(The thoughts and ideas included in this article are based on my own personal interpretation of CASL and are not intended to provide advice. Discussion is encouraged on these ideas.)
The CASL (Canadian Anti-Spam Law) comes into effect July 1, 2014. One key aspect of this law is that you cannot send email or any other commercial electronic message (text, social media message) without consent to do so.
They have also stipulated that sending a message to ask for consent is against
So what is consent and how does one get it correctly.
There are two forms of consent: implied consent and expressed consent.
Expressed consent means that you have their full permission to send them any information. When getting expressed consent you must clearly state what type of information you are going to be sending and then stick with that. Therefore you cannot state you will send them industry news, and then send them advertisements and offers. You must be very clear on what will be sent.Implied consent occurs when you are already engaged in a business activity with an individual. This mean actual transaction – not just sales activity. So clients qualify for implied consent, prospects do not.
Expressed consent must also clearly state who they are giving consent to. It must have the names of the business or individual to whom consent the individual is giving expressed consent and must also have their contact information.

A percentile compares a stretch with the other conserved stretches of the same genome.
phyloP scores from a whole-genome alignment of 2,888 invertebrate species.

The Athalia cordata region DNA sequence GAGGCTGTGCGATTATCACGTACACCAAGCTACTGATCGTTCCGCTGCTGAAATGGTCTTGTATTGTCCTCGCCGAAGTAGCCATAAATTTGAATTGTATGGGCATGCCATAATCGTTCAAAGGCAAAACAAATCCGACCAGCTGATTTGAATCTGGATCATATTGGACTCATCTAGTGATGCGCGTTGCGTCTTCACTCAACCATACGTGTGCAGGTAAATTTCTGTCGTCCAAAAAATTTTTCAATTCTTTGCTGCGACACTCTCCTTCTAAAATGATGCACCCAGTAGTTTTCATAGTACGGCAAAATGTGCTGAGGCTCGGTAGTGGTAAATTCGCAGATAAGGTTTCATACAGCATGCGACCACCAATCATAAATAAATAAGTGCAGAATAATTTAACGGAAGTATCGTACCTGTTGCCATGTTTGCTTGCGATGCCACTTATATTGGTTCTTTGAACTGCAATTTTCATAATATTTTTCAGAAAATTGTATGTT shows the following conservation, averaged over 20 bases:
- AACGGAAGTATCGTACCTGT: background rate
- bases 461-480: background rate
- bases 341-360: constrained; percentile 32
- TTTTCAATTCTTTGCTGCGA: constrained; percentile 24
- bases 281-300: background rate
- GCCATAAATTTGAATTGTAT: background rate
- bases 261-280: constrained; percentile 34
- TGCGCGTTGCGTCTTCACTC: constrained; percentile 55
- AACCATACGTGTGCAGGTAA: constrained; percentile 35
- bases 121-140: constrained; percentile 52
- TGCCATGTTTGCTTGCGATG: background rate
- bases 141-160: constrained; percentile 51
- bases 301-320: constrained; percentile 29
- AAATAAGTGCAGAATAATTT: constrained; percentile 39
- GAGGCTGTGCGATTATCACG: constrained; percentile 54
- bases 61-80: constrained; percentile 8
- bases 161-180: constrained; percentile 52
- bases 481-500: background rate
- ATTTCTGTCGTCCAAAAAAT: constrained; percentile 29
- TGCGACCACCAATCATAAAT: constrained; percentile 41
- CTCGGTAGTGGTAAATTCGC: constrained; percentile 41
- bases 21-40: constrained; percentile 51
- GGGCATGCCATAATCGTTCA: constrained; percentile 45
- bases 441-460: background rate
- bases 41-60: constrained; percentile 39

You must store this information and be able to produce when you obtained expressed consent and the factors relating to the expressed consent (business or people who will be sending out information and the type of information).
Implied consent is also said to be given in two unique circumstances. First if you obtain that email address (or other form of connection) directly from the person and they have not stated they do not wish to receive unsolicited commercial electronic messages. This is often called the business card exemption.
Second is when the electronic address (email) is published on a public website, and the commercial electronic message sent to that person is relevant to their business, and role within that business.
What about existing email distribution lists – those contacts you have before the Canadian Anti-Spam Law comes into effect on July 1, 2015.
If you have obtained expressed consent – they have actually taken an action to consent to what you are sending – then you can continue to send commercial electronic messages to them. But you must take action to correctly obtain express consent according the requirements in the CASL legislation.
If your existing list of prospects and contacts have not expressed consent in some way to you – you cannot send them any commercial electronic messages (including asking for expressed consent) after July 1, 2014.